On Wednesday, Cole Howard received a call he will never forget. It was an invitation to play in a U.S. Open Sectional for the first time.
Carrying his bag for all 36 holes Monday at Woodmont Country Club, Howard cashed-in on his long-shot alternate status. The 26-year-old from Fort Worth, Texas, fired a 143 (73-70) to qualify for the U.S. Open for the first time. He will play at Olympic Club in San Francisco on June 14-17.
"Thrill of my golfing career," Howard said. "I was thrilled just to have the opportunity to be here. Now this."
Others who qualified Monday in Rockville were medalist Shane Bertsch (140), Michael Thompson (142), Paul Claxton (143), Jeff Curl (143), Darron Stiles (143) and Nicholas Thompson (143), older brother of LPGA prodigy Lexi Thompson.
Local favorite Fred Funk, 55, shot 145, coming up two shots short on a day of swirling winds, tight pins, fast greens and difficult conditions.
"It played tough," Funk said. "I let a few get away."
Funk, who finished fourth Sunday in the Champions Tour's Principal Charity Classic in Iowa by shooting rounds of 70, 67 and 66, found the North Course at Woodmont more difficult Monday, as it was set up at 7,168 yards.
"I love this golf course," Funk said. "It really rewards the guy that's playing the best. I like that. And in these conditions today, you had to be on your game, that's for sure."
Playing Woodmont with the ultimate goal of Olympic was a good omen for Bertsch, 42. The only other time he qualified for the U.S. Open, he did it at Woodmont in 1998, the last time Olympic hosted the Open. Now he makes a return trip to San Francisco.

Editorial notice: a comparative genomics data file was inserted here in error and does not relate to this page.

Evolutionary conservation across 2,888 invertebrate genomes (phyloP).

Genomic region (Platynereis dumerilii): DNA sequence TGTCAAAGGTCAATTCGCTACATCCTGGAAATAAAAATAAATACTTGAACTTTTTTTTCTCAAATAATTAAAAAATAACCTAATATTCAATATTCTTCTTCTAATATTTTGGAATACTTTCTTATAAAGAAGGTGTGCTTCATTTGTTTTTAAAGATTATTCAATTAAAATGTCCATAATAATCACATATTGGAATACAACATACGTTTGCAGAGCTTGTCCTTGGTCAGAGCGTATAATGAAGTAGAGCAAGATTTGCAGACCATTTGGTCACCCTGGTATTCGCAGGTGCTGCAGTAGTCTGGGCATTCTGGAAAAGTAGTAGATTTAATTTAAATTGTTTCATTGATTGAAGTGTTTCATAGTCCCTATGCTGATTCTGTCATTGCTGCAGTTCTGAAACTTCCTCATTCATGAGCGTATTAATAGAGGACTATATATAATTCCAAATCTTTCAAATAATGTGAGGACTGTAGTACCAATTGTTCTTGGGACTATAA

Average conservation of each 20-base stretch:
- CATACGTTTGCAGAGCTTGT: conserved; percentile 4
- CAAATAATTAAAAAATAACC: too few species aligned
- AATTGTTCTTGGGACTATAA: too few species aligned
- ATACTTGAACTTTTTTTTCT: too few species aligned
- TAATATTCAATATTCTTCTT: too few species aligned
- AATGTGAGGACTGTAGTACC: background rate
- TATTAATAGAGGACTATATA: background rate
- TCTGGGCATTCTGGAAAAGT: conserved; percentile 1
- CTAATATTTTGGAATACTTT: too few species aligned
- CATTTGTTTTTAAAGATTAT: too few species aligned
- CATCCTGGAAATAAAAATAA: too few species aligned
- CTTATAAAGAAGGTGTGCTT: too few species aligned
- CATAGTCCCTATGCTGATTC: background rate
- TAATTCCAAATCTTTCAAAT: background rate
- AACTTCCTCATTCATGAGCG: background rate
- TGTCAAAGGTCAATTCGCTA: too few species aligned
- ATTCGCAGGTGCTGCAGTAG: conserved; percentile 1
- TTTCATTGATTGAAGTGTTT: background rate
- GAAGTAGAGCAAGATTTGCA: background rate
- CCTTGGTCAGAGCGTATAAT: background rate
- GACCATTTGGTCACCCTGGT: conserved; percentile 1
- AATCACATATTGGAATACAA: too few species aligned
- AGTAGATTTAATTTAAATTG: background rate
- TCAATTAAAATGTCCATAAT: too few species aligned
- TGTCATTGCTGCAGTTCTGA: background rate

"I played pretty steady -- six birdies and two bogeys," said Bertsch, who missed the cut at the 1998 Open. "I'm a much better player now than I was then."
All the qualifiers Monday have extensive PGA and/or Nationwide Tour experience with the exception of Howard, who embodies the democratic spirit of the event, which is open to all players with a handicap index of 1.4 or better. This year, 9,005 players entered.
"I'm still sort of in shock," Howard said. "I guess I'm really going to San Francisco."
Ranking 30th on the money list of the Golfweek National Pro Tour, Howard has earned $12,847.50 this year. He played on the Hooters Tour last year, along with the Adams Golf Pro Tour Series, where he won the Beaumont Open at this time a year ago.
Howard was one of the first players done Monday and watched anxiously as scores were posted. When it became clear he was in, he called his parents in Texas. Another he planned to call was Brian Mills, a friend since they were grade-schoolers. They played high school golf together and now are buddies on the Golfweek Tour.
"I want him to caddy for me at Olympic," Howard said. "It should be a blast."